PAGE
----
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All words: Rachel Kurzius

If you looked like Blake Lively and didn’t age for 80 years, you might think life was pretty god damn good. But you’d be wrong. In Age of Adaline, the protagonist spends her immortal years moping, when she’s not dazzling men with her stunning wit and knack for foreign languages.

A cloying voice-over explains the “science” behind Adaline’s agelessness early in the film. This is a big misstep on the part of screenwriters J. Mills Goodloe and Salvador Paskowitz. Voice-overs are almost always lazy, but Age of Adaline’s know-it-all takes it to new and bizarre heights. There’s no point to understanding exactly how Adaline manages to stay 29 for so long, when a magical realism-esque lack of explanation would do just fine. Juxtaposed with the utter lack of reason behind the love story (other than the obvious, which is that dudes dig Blake Lively), it comes off as even more strange.

In the present day, Adaline meets Ellis (Michiel Huisman) at a fancy party. Because this is a Hollywood romance, Ellis blackmails Adaline into going on a date with him. Don’t worry: it’s cute that way! It must be true love because they take one another to equally quirky date spots and share a love of old books.

Blake Lively Films "Age Of Adaline"

Adaline fears falling in love, and attachment more generally, because she knows that other people will age as she stays her fit, 29-year-old self. There’s also a low-simmering threat that her condition makes her susceptible to becoming a lab rat, so she changes names and locations every 10 years. Her only confidante is her daughter (Ellen Burstyn, doing another riff on a similar character she played in Interstellar), so now she looks more like her grandmother. Adaline also has a knack for getting the exact same dog over and over for the better part of a century. This probably represents her nostalgic bent but comes off as creepy.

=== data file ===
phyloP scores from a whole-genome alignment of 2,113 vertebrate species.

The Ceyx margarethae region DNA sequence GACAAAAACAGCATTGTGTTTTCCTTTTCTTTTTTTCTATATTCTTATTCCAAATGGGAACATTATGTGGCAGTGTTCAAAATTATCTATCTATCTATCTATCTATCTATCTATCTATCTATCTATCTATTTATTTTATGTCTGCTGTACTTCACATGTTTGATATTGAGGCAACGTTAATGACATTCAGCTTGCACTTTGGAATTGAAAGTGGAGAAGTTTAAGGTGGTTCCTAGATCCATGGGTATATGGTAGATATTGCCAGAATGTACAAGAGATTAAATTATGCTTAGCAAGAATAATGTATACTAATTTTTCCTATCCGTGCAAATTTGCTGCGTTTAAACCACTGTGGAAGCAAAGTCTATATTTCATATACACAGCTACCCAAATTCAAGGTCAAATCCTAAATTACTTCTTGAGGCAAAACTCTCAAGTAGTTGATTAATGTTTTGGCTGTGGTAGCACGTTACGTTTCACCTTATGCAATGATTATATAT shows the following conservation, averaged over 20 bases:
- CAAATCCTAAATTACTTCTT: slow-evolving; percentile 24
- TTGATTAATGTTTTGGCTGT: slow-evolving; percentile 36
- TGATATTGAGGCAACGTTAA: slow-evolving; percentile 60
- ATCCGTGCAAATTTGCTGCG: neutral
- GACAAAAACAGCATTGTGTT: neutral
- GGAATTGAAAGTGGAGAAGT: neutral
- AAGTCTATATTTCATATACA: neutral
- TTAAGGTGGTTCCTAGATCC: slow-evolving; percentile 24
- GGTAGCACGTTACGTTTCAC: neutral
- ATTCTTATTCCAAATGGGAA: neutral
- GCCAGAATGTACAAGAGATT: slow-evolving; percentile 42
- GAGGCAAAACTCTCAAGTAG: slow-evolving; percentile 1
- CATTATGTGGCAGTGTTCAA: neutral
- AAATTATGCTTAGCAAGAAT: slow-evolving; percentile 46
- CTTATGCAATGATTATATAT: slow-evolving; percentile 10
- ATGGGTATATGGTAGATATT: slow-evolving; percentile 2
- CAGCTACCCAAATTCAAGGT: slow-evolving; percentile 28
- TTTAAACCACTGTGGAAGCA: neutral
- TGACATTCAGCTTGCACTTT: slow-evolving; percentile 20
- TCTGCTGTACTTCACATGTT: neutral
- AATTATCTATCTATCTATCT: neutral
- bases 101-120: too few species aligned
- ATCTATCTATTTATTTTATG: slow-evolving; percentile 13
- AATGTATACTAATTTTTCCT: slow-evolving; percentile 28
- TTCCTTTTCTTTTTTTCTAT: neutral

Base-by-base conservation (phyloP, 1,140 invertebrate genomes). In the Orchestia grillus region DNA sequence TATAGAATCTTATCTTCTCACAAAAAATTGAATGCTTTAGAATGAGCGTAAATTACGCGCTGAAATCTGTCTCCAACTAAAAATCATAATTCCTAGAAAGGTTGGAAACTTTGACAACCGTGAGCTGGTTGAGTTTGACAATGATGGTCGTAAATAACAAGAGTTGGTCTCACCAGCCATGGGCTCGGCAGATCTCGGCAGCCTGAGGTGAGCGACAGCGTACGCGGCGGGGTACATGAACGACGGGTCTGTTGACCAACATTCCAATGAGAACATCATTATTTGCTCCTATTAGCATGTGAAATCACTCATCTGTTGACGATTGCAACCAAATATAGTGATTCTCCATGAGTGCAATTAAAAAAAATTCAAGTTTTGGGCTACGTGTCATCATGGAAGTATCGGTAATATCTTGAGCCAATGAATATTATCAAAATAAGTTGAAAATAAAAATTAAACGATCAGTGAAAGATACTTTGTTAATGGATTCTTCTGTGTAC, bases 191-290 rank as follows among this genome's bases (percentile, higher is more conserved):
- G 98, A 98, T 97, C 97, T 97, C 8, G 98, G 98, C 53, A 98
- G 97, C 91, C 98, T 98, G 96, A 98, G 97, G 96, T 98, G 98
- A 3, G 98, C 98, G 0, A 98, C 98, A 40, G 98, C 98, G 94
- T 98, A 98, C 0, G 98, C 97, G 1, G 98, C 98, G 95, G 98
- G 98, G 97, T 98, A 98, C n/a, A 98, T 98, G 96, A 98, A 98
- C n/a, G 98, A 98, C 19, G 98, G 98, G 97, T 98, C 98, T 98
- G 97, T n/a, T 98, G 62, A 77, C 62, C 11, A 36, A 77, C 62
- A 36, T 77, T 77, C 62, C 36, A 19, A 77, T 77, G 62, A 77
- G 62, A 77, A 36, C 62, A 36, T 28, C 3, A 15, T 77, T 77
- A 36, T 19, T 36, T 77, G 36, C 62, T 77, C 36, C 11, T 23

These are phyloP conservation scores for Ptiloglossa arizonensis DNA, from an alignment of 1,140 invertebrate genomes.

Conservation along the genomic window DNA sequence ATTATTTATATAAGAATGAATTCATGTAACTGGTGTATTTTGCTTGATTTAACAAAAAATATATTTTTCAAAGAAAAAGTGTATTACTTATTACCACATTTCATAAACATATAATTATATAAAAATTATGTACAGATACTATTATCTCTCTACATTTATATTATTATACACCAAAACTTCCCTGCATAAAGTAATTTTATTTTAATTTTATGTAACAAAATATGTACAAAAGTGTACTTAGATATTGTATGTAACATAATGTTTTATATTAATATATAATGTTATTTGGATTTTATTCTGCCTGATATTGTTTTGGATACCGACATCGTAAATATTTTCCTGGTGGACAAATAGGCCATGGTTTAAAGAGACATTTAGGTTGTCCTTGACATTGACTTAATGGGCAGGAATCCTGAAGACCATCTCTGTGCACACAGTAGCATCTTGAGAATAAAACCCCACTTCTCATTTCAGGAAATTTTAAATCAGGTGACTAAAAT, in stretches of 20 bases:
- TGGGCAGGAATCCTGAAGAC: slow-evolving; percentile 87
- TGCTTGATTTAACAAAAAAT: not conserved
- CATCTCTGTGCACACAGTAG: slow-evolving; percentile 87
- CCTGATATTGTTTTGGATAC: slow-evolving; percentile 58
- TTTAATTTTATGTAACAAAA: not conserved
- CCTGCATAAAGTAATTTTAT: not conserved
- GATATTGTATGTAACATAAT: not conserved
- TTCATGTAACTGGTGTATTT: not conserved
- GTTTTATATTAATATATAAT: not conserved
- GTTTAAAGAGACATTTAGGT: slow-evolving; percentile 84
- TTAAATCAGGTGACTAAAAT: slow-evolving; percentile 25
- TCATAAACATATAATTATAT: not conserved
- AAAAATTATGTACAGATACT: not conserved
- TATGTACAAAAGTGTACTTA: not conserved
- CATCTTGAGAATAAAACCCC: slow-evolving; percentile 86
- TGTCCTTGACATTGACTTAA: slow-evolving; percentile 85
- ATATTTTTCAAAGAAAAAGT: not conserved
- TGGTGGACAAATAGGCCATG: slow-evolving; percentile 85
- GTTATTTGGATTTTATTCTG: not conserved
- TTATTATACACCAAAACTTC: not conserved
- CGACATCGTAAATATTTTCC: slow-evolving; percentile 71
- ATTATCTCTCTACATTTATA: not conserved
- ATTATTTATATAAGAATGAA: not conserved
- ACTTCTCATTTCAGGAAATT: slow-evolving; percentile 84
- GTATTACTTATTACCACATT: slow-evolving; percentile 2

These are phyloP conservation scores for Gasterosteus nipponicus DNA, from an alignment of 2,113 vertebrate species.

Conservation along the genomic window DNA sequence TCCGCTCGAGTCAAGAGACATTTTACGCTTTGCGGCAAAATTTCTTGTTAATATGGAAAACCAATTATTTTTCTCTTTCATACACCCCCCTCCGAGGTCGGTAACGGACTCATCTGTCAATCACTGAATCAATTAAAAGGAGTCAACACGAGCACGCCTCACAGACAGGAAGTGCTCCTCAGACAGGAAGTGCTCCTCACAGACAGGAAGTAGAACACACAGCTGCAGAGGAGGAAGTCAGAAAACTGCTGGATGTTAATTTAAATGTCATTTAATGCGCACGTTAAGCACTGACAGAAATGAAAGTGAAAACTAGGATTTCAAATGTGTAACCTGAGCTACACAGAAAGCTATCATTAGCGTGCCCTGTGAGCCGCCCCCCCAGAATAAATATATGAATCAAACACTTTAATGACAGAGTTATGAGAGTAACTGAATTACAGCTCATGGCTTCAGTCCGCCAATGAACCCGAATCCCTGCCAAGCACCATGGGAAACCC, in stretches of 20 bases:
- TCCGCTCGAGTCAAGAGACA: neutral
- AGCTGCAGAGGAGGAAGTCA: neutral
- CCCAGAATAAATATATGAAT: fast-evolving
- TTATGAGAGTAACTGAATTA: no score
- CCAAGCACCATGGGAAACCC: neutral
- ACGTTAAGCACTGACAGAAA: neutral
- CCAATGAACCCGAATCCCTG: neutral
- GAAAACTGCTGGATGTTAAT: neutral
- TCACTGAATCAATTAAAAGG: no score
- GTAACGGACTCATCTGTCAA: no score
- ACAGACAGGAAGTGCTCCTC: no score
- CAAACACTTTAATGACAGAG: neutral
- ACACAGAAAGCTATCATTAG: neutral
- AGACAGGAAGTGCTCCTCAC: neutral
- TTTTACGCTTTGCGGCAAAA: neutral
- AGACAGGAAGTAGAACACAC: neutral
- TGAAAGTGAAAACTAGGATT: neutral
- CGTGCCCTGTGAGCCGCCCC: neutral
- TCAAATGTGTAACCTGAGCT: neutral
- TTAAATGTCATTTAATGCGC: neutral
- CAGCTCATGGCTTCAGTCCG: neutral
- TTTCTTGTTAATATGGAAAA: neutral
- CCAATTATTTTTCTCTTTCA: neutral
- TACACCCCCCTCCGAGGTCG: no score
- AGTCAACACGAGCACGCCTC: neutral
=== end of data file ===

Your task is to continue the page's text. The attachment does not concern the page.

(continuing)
Adaline lets herself fall for Ellis because, as stated before, they just have such a connection. Or so we keep being told. Their relationship becomes more complicated when she joins him at his parents’ home for a weekend and finds out that about 40 years prior, she was madly in love with his dad (Harrison Ford). Shockingly, the issue at hand isn’t that father and son are eskimo brothers. Instead, Adaline worries that the connection could lead to a revelation about her true identity.

Can Adaline let go long enough to let herself love again? Or will she continue to beguile handsome strangers for another century? These are supposedly the film’s themes, but director Lee Toland Krieger spends far more of his attention on Age of Adaline’s car crashes than he does with the love story. Cinematically, the accidents are impressive and resemble Cast Away’s terrifying plane crash. The focus on the action, rather than the romance, makes it seem like Krieger wishes he was directing a different movie. We would probably all be better off if he got his wish.